The radiolabeled [225Ac]DOTA-IgG complexes that are used in these studies are prepared using a two-step labeling method. The anti-CD19 antibodies that are used include: B4, HD37, BU12, 4G7, J4.119, B43, SJ25C1, and CLB-CD19. A two-step labeling method is used that allows mCi amounts of 225Ac (and 177Lu, 111In) labeled DOTA-SCN species to be prepared at pH 4.5-5 using 2 M acetate buffer at 55° to 60° C. for 30 min in high yield. Subsequently, the [225Ac]DOTA-SCN is mixed with IgG with 1 M carbonate buffer to adjust the pH to 8.5-9 at 37° C. for 30 min. The final product is purified by size exclusion chromatography using a 10-ml BioRad 10DG column and 1% human serum albumin (HAS). Typical reaction provide sufficient amounts of stable 225Ac labeled drug for these studies. Constructs thus prepared are assayed using established ITLC methods that quantify labeled IgG, free [225Ac]chelate and unbound 225Ac, and cell-based immunoreactivity assays [Nikula et al., J. Nucl. Med. 40, 166-176 (1999)].
 Evaluation of Two Different DOTAs Using the Two-step Labeling Process:
 Two different DOTA molecules are evaluated for preparation of 225Ac-anti-CD19 antibody constructs, as described above: MeO-DOTA-NCS, [(5-isothiocyanato-2-methoxyphenyl)-1,4,7,10-tetraazacyclododecane-1,4,7,10-tetraacetic acid], CAS registry number 130707-79-8; and 2B-DOTA, [2-(p-isothiocyanatobenzyl)-1,4,7,10-tetraazacyclododecane-1,4,7,10-tetraacetic acid], CAS registry number 127985-74-4. No significant differences in the chemistry, stability, or biodistribution of these Ac-chelates is observed.
 Assessment of In Vitro Stability
 The stability in vitro of similarly prepared [225Ac]DOTA-anti-CD19 and [177Lu]DOTA-anti-CD19 constructs is determined in 100% human serum (Sigma Chemical Co., St. Louis, Mo.), 100% mouse serum, and 25% human serum albumin (Swiss Red Cross, Bern, Switzerland) at 37° C. for 15 days. A 0.20 ml aliquot of either [225Ac]anti-CD19 or [177Lu]anti-CD19 is added to 4.0 ml of each of the three media. At successive time points, 0.05 ml is removed from the six samples and mixed with 0.01 ml of 10 mM diethylenetriaminepentaacetic acid (DTPA) (Aldrich Chemical Co., Milwaukee, Wis.) for 15 min. at 37° C. After this 15 min incubation period, an aliquot is removed and spotted on instant thin-layer chromatography paper impregnated with silica gel (Gelman Science Inc., Ann Arbor, Mich.) and developed with a 0.01 M EDTA solution (triplicate analysis). Strips are dried and counted 4 days later with a gas ionization detector (Ambis 4000, Ambis Inc., San Diego, Calif.). The methods and values for the same two constructs in 100% mouse serum and 25% human serum albumin are substantially identical to those in 100% human serum.
 Assessment of In Vivo Stability
 In vivo stability is determined by injecting 10 female nude mice (Taconic, Germantown, N.Y.) via tail vein i.v. route with 300 nCi in 0.12 ml of [225Ac]DOTA-anti-CD19. The purpose is to determine the percentage of 225Ac that is bound to the anti-CD19 in the mouse serum as a function of time. IgG-bound 225Ac is determined using a Protein A Sepharose CL-48 (Amersham Pharmacia Biotech) precipitation assay. Results are also confirmed using High Performance Liquid Chromatography (HPLC). The HPLC analyses are carried out using a Rainen HPLX system (Rainen, Woburn, Mass.) equipped with a Bioscan Flowcount (Bioscan Inc., Washington, D.C.). The stationary phase is a 300 mm 7.8 mm TSK 3000SWXL size exclusion column (Supelco, Bellefonte, Pa.) and the mobile phase is 0.15 M sodium chloride/0.02 M sodium acetate, pH 6.5. Fractions are collected by hand and counted with a Beckman LS 6000IC beta scintillation counter (Beckman Instruments, Inc., Fullerton, Calif.). In addition, the immunoreactive fraction of 225Ac-anti-CD19 in the serum is determined using a cell-based assay.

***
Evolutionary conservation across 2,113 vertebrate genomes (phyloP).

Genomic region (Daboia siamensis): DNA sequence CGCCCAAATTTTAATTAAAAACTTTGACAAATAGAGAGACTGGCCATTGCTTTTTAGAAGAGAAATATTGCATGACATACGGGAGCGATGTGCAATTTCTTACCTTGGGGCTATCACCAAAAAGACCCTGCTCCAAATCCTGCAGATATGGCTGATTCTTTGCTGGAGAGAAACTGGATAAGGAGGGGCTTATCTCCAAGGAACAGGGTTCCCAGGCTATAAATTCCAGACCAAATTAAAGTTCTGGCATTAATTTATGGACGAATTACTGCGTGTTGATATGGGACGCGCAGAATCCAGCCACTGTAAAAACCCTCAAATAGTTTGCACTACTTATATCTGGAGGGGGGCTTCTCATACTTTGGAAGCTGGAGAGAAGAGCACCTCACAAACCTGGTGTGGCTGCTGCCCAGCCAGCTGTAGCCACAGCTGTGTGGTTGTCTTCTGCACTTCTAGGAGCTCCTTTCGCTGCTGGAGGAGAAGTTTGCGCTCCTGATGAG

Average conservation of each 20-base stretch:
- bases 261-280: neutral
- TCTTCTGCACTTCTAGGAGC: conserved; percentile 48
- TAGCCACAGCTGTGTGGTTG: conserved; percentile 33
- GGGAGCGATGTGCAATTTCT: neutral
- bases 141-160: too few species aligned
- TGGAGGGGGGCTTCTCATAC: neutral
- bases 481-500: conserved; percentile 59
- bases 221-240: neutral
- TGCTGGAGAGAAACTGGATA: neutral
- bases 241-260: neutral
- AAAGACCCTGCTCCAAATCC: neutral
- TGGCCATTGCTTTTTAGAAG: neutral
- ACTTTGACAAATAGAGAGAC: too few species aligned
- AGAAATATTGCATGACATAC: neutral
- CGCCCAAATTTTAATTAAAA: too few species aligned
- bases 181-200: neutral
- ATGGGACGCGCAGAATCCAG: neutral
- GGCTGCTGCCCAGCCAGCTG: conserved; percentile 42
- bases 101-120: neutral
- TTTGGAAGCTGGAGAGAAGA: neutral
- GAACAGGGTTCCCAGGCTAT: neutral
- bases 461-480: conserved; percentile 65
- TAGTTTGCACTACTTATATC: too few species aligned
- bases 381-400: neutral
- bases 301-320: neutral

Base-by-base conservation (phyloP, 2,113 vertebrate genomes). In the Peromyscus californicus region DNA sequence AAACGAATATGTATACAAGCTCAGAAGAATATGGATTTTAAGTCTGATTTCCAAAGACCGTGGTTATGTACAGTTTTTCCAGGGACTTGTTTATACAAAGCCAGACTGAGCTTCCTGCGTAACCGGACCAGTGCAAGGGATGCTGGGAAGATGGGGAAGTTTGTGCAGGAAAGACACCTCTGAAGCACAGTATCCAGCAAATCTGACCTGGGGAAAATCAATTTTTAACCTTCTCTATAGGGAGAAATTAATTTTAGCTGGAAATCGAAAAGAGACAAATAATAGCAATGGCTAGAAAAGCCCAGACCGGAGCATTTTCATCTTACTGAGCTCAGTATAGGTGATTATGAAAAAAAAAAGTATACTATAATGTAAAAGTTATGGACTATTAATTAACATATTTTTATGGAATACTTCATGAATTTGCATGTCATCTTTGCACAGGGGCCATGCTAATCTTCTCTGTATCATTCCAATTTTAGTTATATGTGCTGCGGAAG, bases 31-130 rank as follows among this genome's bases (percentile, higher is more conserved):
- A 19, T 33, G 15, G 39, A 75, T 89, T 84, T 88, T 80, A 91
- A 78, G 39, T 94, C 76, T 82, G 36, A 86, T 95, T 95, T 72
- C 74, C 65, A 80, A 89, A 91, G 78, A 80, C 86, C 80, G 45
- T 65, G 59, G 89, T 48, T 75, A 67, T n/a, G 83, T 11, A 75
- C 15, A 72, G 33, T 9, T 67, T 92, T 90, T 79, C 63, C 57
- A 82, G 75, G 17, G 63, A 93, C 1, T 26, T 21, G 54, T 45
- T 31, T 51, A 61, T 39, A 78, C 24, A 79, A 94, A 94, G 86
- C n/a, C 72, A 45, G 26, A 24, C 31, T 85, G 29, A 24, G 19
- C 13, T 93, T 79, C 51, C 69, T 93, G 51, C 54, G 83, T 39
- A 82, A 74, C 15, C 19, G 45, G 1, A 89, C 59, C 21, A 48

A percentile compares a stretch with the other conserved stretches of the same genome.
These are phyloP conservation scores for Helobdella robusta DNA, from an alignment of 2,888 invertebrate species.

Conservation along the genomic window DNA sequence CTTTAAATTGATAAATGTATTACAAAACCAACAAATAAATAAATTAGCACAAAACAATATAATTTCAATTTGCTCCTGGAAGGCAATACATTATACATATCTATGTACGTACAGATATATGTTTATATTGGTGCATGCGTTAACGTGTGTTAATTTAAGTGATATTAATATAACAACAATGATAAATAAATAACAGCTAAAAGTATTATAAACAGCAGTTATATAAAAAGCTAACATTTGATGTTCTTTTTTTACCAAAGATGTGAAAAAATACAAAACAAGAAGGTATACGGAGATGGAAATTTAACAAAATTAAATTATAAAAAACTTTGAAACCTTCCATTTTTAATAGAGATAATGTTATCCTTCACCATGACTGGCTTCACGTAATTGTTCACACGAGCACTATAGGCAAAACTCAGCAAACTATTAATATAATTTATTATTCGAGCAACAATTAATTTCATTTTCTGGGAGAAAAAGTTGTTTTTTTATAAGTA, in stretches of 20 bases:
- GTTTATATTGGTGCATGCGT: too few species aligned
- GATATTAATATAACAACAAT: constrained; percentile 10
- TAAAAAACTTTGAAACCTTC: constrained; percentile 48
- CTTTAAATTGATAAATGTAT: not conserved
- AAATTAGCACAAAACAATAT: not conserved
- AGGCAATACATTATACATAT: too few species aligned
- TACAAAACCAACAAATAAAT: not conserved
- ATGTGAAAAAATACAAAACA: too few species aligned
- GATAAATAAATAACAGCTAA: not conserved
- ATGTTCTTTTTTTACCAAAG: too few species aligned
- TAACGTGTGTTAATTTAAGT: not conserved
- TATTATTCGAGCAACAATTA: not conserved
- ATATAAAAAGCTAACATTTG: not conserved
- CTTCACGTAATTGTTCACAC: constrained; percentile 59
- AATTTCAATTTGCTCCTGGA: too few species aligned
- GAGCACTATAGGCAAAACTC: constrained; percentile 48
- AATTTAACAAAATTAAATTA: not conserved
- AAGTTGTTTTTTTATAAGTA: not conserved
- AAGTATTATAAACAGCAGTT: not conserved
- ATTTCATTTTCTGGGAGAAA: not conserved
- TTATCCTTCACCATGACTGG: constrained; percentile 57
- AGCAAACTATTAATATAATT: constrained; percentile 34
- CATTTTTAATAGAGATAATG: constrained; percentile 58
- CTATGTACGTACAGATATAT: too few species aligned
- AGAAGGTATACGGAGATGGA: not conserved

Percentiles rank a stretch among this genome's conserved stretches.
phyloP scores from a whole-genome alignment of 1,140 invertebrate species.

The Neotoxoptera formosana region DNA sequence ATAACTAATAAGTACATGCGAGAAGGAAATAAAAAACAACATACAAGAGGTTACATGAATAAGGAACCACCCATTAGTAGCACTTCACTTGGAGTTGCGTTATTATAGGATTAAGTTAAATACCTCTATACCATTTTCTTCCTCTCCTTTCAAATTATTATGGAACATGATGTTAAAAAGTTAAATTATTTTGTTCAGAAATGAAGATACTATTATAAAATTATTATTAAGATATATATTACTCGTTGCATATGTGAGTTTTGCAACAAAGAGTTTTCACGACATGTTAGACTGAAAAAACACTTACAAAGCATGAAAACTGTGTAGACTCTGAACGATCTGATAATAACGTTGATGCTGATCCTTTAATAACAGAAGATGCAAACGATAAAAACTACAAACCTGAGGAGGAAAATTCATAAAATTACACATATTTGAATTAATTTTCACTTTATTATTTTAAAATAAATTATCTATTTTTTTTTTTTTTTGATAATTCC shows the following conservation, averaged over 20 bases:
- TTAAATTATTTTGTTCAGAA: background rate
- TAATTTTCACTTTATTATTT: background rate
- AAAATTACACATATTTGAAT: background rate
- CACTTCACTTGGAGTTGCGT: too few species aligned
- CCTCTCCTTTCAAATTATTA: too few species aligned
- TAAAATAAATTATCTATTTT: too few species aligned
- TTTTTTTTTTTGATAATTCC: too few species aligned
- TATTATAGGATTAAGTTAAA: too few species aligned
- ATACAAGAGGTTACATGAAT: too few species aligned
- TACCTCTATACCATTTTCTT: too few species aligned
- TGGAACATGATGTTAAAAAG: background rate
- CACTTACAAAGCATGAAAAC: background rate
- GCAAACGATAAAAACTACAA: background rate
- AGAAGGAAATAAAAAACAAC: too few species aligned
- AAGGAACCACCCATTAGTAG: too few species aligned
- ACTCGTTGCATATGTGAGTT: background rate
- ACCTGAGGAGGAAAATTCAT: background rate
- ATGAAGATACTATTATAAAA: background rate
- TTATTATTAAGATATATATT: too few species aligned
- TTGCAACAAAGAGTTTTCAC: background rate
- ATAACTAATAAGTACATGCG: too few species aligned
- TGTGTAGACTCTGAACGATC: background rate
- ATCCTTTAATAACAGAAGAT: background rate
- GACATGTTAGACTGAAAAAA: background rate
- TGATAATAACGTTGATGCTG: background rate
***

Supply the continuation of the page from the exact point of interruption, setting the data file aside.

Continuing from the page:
HPLC analysis of the 225Ac species in the serum also indicates that it is associated with the anti-CD19 IgG and does not transchelate to other serum proteins based upon the observed retention time of the component in the serum samples compared with a sample of the original drug injected. The 225Ac that is bound to anti-CD19 remains associated with the IgG following injection into a mouse over a 5-day period, demonstrating the stability of the drug in vivo.
 Determination of Internalized Radionuclides
 Methods for determining the amount of internalized radionuclides are as follows. The assay is performed in the presence of 2% human serum. B cells are treated with [225Ac]bound to anti-CD19 antibody (e.g., B4, HD37, BU12, 4G7, J4.119, B43, SJ25C1, or CLB-CD19 (antibody-to-antigen excess) for 90 min, pelleted and washed 3× with ice-cold PBS and then resuspended in fresh media for a period of 5 hours at 37° C. After this 5 hours incubation the cells are pelleted, washed 3× with ice-cold PBS. The outside surface-bound [225Ac]anti-CD19 antibody is stripped from the pelleted cells with 1 ml 50 mM glycine (Aldrich Chemical Co., Inc., Milwaukee, Wis.)/50 mM NaCl (Aldrich Chemical Co, Inc.), pH 2.8, at 24° C. for 10 min. The composition of the surface-bound and internalized radioactivity are determined by counting the samples repeatedly at different times with a Packard Cobra Gamma Counter (Packard Instrument Co., Inc., Meriden, Conn.) using two energy windows (221Fr in a 185-250 keV window and 213Bi in a 360-480 keV window).
 All references disclosed herein are incorporated by reference.
 Those skilled in the art will recognize, or be able to ascertain using no more than routine experimentation, many equivalents to the specific embodiments of the invention described herein. Such equivalents are intended to be encompassed by the following claims.